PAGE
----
The famous temple on Doi Suthep
Chiang Mai is recognized as the capital of Northern Thailand. The city itself has a lot to offer but it is also a major hub for a variety of trips that include hiking in the mountains, visiting hilltribe people, elephant and bamboo raft rides and handicraft villages. The city is about 700 kms north of Bangkok and if you drive straight here it will take you at least 10 hours. This is now my fourth visit to Chiang Mai in the last 12 years. The first time I came by overnight sleeper train which was both convenient and comfortable. The second time I flew here as the prices of domestic air flight have become very reasonable. The last two occasions I drove to Chiang Mai. I didn’t do this because it is cheaper than flying. In fact, the cost of petrol has gone up so much now that that the price of an airline ticket is cheaper. However, I really love the experience of driving on the open road and the convenience of being able to pack in the car just about everything, excluding the kitchen sink. And with a car you never need to worry where you will stay each night as you can just drive around until you find a hotel with a vacancy. (More on driving in Thailand later)
The main part of the city is defined by the moat and the remnants of the old city wall. Most of the guesthouses are towards the east side of the city and between the eastern moat and the Ping River. It is not that easy driving around the city. Apart from narrow lanes there are also one way roads. When I was driving around I was always worried about turning left down a one way road. They don’t always put up signs and they just presume you should know. Chiang Mai also has pedestrian crossings with traffic lights. I didn’t realize this at first and I kept running the lights and nearly knocked down a few tourists. (I am so used to Bangkok driving where you ignore pedestrians crossing the road.) After a while it started to makes sense. The road on the outside of the moat takes you around the city clockwise. Every now and then you will come across a u-turn which puts you on the road that takes you counter-clockwise around the city on the inside of the moat. Tourists without their own transport can flag down the red songtaews which roam the city. Unlike the songtaews back home, if you pay them enough they will become your personal taxis. Otherwise they pick up other passengers going the same way. Just tell the driver where you want to go. These cost about 10–15 baht when shared. When I came here the first time I rented a tuk tuk for the morning and used this to see the city sights.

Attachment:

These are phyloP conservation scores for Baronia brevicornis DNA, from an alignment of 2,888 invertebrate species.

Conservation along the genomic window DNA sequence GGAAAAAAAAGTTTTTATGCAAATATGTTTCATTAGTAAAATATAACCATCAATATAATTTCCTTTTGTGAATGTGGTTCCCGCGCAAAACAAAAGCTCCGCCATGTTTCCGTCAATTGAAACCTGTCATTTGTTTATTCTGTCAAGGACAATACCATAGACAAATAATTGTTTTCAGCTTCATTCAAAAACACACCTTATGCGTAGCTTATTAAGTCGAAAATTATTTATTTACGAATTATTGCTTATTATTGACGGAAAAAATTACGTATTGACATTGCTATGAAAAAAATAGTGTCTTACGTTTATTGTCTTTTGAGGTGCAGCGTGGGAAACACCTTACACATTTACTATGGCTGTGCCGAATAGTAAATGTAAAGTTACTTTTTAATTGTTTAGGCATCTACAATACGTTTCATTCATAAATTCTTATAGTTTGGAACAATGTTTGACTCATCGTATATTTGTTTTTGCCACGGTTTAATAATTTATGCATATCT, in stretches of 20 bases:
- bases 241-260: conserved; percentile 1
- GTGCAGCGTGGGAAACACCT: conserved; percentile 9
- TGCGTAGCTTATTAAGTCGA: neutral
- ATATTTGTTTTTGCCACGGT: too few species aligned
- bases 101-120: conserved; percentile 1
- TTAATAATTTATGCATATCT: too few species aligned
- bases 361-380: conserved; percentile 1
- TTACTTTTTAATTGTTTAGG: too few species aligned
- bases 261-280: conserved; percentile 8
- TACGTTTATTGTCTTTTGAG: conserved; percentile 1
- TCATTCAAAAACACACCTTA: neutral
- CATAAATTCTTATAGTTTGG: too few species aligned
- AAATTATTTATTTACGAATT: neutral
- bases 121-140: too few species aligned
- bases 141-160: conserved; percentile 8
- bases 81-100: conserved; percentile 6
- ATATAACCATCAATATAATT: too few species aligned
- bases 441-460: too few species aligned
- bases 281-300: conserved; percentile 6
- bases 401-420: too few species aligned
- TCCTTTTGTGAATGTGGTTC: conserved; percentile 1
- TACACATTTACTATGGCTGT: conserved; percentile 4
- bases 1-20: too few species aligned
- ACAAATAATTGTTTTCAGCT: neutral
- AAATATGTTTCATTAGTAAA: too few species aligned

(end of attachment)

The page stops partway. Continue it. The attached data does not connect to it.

The number one attraction is undoubtedly Wat Phra That Doi Suthep on a nearby mountainside. On my last trip this gave some splendid views of the city and surrounding countryside. However, this time I couldn’t even see the mountain from the city. The steep winding road to the top is about 10 kms long and is exhausting even if you are driving. However, we passed a few people along the way who were cycling and even some who were walking! But, the rewards at the top are rewarding with its golden chedi sparkling in the bright sunshine. Within the city moat there are about a dozen or so temples. But only a handful are considered highlights and are visited by people on the city tour. These are Wat Phra Singh, Wat Chedi Luang, Wat Chiang Man and two just outside which are Wat Suan Dok and Wat Chedi Chet Yot. However, I think you will find other temples within the city that are not only just as interesting but certainly more beautiful. It is delightful when you discover these hidden gems for yourself.
Umbrella Village at Bo-Sang
There is more to Chiang Mai than the temples. Shopping, of course, is a major part of any tourists schedule to this city. The most famous center for shopping is the Night Bazaar. Both sides of Changklan Road, near the Ping River, are lined with hundreds of mobile vendors. During the daytime, you can also get good prices at the nearby Warorot Market. If you are in the city at the weekend then it is well worth visiting the Sunday Walking Street Market along Ratchadamnern Road. If you can find a guesthouse down a soi off this main road then you would be in a perfect place. The nearer to Thapae Gate you can get means the nearer you will be to the Night Bazaar. Chiang Mai is also the center for handicrafts. You can join tours where they will take you to factories to see things like the making of the colourful umbrellas and silk clothes. If you are driving yourself, just head east towards Bo-Sang Village for the umbrellas or south to Thawai Village for woodcarving.